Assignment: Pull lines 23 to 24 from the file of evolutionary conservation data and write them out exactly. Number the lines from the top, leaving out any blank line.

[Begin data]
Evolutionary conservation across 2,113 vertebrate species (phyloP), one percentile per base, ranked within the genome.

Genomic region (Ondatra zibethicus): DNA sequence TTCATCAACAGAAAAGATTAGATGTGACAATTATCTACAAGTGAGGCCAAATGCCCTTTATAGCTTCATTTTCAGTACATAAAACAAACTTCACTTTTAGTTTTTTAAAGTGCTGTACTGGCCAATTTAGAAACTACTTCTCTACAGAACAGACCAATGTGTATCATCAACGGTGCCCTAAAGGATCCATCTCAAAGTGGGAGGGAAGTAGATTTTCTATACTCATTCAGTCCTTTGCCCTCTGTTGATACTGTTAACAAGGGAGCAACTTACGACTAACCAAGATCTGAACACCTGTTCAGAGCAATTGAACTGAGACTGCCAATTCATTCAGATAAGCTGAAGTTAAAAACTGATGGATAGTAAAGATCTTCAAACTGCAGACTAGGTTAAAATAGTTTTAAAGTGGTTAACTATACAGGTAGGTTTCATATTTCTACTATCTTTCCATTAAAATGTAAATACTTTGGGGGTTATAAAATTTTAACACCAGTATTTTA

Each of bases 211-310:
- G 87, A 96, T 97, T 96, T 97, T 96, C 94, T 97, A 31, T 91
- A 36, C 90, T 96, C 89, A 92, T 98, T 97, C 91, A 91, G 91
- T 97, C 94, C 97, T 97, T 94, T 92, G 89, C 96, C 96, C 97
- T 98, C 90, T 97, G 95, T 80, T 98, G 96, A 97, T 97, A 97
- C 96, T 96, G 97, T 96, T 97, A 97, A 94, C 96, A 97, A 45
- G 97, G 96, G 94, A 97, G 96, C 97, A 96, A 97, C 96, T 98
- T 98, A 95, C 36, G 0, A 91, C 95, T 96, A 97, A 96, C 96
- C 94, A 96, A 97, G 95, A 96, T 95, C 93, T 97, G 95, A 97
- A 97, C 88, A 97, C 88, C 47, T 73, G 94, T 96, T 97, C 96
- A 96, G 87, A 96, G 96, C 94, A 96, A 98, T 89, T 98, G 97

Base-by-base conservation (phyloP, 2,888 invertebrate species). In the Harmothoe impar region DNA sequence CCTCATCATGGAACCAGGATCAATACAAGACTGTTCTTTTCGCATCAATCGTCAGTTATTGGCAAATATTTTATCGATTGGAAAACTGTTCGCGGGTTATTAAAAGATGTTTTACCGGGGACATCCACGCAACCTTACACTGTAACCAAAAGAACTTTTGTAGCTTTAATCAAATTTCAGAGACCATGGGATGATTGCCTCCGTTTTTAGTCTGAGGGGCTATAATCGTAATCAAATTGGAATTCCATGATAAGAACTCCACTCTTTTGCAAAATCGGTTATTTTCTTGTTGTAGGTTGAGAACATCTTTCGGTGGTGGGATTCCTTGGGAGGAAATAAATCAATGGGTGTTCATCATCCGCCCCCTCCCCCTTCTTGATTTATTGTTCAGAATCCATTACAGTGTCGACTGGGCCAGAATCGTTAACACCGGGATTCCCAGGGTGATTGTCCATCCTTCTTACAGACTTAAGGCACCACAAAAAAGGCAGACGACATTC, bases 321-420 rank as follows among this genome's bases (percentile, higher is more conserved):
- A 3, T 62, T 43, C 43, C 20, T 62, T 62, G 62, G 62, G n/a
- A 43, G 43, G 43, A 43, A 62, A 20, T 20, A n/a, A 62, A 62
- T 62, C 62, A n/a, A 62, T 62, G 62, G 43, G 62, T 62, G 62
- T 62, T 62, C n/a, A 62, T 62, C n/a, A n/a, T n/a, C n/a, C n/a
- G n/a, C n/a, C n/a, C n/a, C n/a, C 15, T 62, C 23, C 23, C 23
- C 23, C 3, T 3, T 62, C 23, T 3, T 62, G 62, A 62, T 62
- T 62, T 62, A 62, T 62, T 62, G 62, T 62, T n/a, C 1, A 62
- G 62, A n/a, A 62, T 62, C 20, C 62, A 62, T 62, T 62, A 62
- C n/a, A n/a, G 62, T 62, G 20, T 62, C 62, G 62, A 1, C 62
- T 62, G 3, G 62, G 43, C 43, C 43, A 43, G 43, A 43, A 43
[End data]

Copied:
- C n/a, A n/a, G 62, T 62, G 20, T 62, C 62, G 62, A 1, C 62
- T 62, G 3, G 62, G 43, C 43, C 43, A 43, G 43, A 43, A 43